NEW DELHI: Anybody can start liquefied natural gas (LNG) dispensing station in the country and wouldn’t require a city gas distribution license for it, the regulator has said in a big step towards aiding India’s ambition of shifting some of its long-haul transport to natural gas.
This helps resolve long standing regulatory confusion over LNG stations and would help many companies such as Shell or PetronetNSE 3.73 % LNG, which do not own city gas licenses but are keen on marketing LNG for transport, launch their own dispensing stations.
Shell had been seeking clarity from the government on retailing LNG, which it mainly plans to do using its chain of petrol pumps. Both Shell and Petronet operate LNG import terminals in the country.
“LNG’s development as a successful fuel option in India will depend on an accessible infrastructure in place and for that greater market participation is imperative. We hope that the move by PNGRB will encourage more players to participate and result in a countrywide network of LNG stations being developed,” Shell said in an emailed response to ET.
The regulatory clarity could also expand opportunities for state fuel retailers as well as private retailers such as Rosneft-backed Nayara and the joint venture of Reliance Industries and BP.
GAIL, the country’s largest gas marketer which also has several city gas licenses, has already been in talks with ExxonMobil, Mitsui and fleet owners to build a network of LNG stations along the country’s 6,000km-long golden quadrilateral expressway.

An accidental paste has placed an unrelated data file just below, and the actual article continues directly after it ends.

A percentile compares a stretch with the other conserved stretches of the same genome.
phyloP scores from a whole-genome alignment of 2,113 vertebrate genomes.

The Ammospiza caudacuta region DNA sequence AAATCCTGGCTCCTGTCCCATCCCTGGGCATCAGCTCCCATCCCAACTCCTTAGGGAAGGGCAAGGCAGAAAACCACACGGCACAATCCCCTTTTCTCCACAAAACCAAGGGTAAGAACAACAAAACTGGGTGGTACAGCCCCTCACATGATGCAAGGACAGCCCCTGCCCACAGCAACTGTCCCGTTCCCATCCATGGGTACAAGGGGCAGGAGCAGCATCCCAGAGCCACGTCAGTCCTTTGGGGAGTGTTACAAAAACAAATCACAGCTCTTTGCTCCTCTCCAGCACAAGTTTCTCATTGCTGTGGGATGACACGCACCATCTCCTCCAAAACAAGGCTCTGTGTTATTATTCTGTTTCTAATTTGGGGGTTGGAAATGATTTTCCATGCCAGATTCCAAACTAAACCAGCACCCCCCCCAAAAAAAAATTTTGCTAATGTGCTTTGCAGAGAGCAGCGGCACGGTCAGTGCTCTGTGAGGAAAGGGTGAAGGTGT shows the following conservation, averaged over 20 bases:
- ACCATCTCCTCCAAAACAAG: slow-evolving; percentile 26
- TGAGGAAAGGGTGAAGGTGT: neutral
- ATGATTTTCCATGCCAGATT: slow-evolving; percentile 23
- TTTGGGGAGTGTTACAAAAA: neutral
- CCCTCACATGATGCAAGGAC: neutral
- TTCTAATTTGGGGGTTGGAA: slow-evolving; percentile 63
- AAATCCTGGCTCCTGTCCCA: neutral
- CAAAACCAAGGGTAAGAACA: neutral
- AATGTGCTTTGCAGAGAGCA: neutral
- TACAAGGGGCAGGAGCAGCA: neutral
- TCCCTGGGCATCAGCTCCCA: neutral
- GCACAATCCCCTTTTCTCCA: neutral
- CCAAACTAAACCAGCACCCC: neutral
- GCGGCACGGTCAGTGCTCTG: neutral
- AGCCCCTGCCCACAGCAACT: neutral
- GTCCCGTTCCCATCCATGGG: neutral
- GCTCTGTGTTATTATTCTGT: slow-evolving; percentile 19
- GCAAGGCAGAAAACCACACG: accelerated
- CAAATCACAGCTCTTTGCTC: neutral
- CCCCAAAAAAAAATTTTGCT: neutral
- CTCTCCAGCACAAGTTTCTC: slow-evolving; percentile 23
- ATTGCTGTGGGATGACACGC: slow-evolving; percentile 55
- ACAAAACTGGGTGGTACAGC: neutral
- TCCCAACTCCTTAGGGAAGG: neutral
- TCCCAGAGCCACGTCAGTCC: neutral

“Any entity can set up an LNG Station in any Geographical Area (GA) or anywhere else, even if it is not the authorized entity for that GA. However, such entity shall comply with the Act and the extant Regulations of the Board, such as T4S Regulations,” the Petroleum and Natural Gas Regulatory Board (PNGRB) has said on its website after examining the issue for months. The PNGRB Act, which guides the regulator, nowhere says the LNG stations can be set up only by a city gas licensee, the regulator said in defence of its view.
A city gas distributor questioned PNGRB’s stand. “PNGRB says there is no regulation for LNG stations under the Act and yet it wants to make such stations comply with the Act,” a city gas executive said.
New LNG players wouldn’t quickly harm business prospects of city gas players, he said. “In the next few years, the impact on city gas players will be zero. Creating the whole LNG transport ecosystem would be a herculean task,” said the executive. “LNG station is going to be very capital-intensive with limited return. And if markets were to really turn, nothing stops a city gas player from converting its CNG units into LNG stations,” he added.